Also consider that the loss of a Fault Domain, or hosts when Fault Domains are not configured, could result in no location to immediately rebuild to. VMware recommends having an additional host or Fault Domain to provide for the ability to rebuild in the event of a failure.

 

 

Using Fault Domains for Rack Isolation, cont.

 

The failure of a disk or entire host can be tolerated in the previous discussion scenarios. However, this does not protect against the failure of larger fault domains such as an entire server rack. Consider our next example, which is a 12-node vSAN cluster. It is possible that multiple components that make up an object could reside in the same server rack. If there is a rack failure, the object would be offline.

 

 

Using Fault Domains for Rack Isolation, cont.

 

To mitigate this risk, we can place the servers in a vSAN cluster across server racks and configure a fault domain for each rack in the vCenter\vSAN UI. This instructs vSAN to distribute components across server racks to eliminate the risk of a rack failure taking multiple objects offline. This feature is commonly referred to as "Rack Awareness". The screenshot shows component placement when three servers in each rack are configured as separate vSAN fault domains.

We do not have 12 vSphere Servers in our Lab but we can still show you how to configure Fault Domains using our 3 Hosts, next.

 

 

Open Chrome Browser from Windows Quick Launch TaskBar

 

  1. Click on the Chrome Icon on the Windows Quick Launch Task Bar.

 

 

Login to vSphere Client

 

  1. On the vSphere Client login screen, select "Use Windows session authentication"
  2. Click Login

 

 

Login to vSphere Client

 

You will be presented with the vSphere Client Home page.

To minimize or maximize the Recent Tasks, Alarms panes, click the arrow.

If the Home page is not the initial screen that appears, select Home from the top menu in the vSphere Client.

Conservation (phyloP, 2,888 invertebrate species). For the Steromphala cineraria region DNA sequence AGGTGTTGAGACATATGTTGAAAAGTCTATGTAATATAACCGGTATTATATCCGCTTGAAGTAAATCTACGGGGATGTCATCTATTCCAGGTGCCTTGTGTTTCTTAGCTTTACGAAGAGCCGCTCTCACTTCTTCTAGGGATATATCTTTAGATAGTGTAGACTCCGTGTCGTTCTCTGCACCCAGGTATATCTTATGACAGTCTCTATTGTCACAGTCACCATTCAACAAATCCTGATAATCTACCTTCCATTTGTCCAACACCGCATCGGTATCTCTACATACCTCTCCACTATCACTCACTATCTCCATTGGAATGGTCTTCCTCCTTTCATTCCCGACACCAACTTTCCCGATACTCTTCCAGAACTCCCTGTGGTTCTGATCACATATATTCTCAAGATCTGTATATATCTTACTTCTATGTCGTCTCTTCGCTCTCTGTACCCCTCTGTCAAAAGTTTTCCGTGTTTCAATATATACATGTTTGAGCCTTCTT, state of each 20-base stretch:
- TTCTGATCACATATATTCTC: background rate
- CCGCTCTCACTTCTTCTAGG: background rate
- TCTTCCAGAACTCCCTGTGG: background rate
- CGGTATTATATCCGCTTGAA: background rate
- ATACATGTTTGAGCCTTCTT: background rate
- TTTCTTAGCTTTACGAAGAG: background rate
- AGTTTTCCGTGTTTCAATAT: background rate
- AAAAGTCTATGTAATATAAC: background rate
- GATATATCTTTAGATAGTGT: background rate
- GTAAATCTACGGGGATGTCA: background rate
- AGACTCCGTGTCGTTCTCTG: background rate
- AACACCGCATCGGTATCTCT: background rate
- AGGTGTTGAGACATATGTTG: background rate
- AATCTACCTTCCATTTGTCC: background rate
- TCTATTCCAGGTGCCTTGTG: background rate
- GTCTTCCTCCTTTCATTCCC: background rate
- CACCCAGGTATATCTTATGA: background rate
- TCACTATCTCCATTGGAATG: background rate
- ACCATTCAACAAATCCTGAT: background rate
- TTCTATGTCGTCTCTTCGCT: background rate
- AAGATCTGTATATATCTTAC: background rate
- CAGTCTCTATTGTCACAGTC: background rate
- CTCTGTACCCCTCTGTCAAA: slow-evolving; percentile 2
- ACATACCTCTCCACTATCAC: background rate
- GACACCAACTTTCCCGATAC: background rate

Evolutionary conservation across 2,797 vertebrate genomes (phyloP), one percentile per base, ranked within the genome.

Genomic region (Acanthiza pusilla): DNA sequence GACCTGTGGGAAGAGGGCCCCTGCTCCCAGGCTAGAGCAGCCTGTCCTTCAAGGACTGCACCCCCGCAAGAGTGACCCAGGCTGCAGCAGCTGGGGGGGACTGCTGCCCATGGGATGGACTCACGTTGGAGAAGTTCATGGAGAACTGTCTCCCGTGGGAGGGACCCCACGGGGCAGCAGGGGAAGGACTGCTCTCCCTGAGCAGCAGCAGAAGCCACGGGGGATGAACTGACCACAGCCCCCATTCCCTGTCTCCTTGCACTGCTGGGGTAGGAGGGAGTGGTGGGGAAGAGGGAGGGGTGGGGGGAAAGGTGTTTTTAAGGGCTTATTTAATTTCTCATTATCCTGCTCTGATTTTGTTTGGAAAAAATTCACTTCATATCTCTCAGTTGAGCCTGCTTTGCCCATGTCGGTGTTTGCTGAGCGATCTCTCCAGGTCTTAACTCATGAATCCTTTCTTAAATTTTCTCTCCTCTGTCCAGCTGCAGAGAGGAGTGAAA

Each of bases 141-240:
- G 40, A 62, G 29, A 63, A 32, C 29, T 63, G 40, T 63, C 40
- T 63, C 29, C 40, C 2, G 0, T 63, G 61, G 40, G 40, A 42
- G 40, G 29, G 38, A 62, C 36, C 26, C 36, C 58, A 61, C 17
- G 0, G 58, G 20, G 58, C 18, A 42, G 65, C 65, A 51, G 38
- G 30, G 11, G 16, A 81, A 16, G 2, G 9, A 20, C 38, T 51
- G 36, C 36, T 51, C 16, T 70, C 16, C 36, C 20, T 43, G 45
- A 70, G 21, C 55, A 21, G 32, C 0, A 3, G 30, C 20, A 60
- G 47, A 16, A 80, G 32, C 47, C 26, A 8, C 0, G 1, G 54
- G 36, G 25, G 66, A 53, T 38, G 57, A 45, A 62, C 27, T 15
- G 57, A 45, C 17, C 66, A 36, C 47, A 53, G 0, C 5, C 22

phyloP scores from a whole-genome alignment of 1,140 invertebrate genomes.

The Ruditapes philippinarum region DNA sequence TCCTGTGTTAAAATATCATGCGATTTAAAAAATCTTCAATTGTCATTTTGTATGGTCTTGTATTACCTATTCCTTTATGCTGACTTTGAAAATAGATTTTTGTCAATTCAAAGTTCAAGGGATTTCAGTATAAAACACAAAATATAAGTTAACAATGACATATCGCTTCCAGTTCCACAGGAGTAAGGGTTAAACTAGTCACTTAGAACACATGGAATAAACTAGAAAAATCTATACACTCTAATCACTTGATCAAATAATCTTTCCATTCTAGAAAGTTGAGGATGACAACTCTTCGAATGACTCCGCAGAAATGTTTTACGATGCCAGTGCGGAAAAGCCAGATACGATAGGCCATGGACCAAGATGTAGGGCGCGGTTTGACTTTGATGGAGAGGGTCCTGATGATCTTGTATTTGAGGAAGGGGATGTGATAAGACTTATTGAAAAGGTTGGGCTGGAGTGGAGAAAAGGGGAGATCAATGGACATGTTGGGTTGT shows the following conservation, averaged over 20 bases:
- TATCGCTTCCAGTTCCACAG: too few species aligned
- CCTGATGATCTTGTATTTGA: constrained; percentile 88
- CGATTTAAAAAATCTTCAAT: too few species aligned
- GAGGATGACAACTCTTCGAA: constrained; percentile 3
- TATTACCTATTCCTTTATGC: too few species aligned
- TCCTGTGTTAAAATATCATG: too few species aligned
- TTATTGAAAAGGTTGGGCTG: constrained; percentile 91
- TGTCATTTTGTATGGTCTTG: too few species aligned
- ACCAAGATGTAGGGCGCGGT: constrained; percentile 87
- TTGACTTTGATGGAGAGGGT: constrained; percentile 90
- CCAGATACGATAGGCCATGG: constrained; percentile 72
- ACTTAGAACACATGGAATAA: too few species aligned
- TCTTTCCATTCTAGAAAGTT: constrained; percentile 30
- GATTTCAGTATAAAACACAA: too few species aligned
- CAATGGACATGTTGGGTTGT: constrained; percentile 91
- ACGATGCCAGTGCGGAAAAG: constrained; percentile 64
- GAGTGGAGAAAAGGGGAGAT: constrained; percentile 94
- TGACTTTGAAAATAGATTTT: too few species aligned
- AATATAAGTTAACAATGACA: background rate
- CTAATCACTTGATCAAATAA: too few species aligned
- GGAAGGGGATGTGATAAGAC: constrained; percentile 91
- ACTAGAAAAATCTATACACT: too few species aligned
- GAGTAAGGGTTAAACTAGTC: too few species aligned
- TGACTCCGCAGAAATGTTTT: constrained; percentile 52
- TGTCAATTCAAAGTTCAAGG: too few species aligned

1. Select Hosts and Clusters

 

 

Configure Fault Domains

 

  1. Select RegionA01-COMP01
  2. Select Configure
  3. Select vSAN>Fault Domains
  4. Click the Create a new fault domain... icon

 

 

New Fault Domain

 

  1. Enter Name:  Rack 1
  2. Select esx-01a.corp.local
  3. Click OK

 

 

New Fault Domain, cont.

 

  1. Note that our Rack 1 Fault Domain has been created containing esx-01a.corp.local
  2. Click the Create a new fault domain... icon

 

 

New Fault Domain, cont.

 

  1. Enter Name:  Rack 2
  2. Select esx-02a.corp.local
  3. Click OK

(Not Shown) Repeat these steps to create your third Fault Domain:

  1. Enter Name: Rack 3
  2. Select esx-03a.corp.local
  3. Click OK

You may have a fourth host in the vSAN Cluster from a previous lab

(Not Shown) Repeat these steps to create your fourth Fault Domain it it exists:

  1. Enter Name: Rack 4
  2. Select esx-04a.corp.local
  3. Click OK

 

 

New Fault Domain, cont.

 

We now have the minimum required amount of Racks (3) populated with vSphere Hosts.  vSAN will ensure that components are distributed among the Racks so that desired Failures to Tolerate can be achieved in the event of a Single Rack Failure.

Next, we will examine different failure scenarios and also provide recommendations for how to alleviate and/or mitigate.

 

 

 

What happens if a storage device fails in a vSAN host?

Virtual Machines are protected by storage policies that include failure tolerance. For example, a storage policy with a Primary Level of Failures to Tolerate (PFTT) rule set to one with RAID-1 mirroring will create two copies of an object with each copy on a separate host. This means the VMs with this policy assigned can withstand the failure of a disk or an entire host without data loss.

When a device is degraded and error codes are sensed by vSAN, all of the vSAN components on the affected drive are marked degraded and the rebuilding process starts immediately to restore redundancy. If the device fails without warning (no error codes received from the device), vSAN will wait for 60 minutes by default and then rebuild the affected data on other disks in the cluster. The 60-minute timer is in place to avoid unnecessary movement of large amounts of data. As an example, a disk is inadvertently pulled from the server chassis and reseated approximately 10 minutes later. It would be inefficient and resource intensive to begin rebuilding several gigabytes of data when the disk is offline briefly.

When failure of a device is anticipated due to multiple sustained periods of high latency, vSAN evaluates the data on the device. If there are replicas of the data on other devices in the cluster, vSAN will mark these components as absent. Absent components are not rebuilt immediately as it is possible the cause of the issue is temporary. vSAN waits for 60 minutes by default before starting the rebuilding process. This does not affect the availability of a VM as the data is still accessible using one or more other replicas in the cluster. If the only replica of data is located on a suspect device, vSAN will immediately start the evacuation of this data to other healthy storage devices.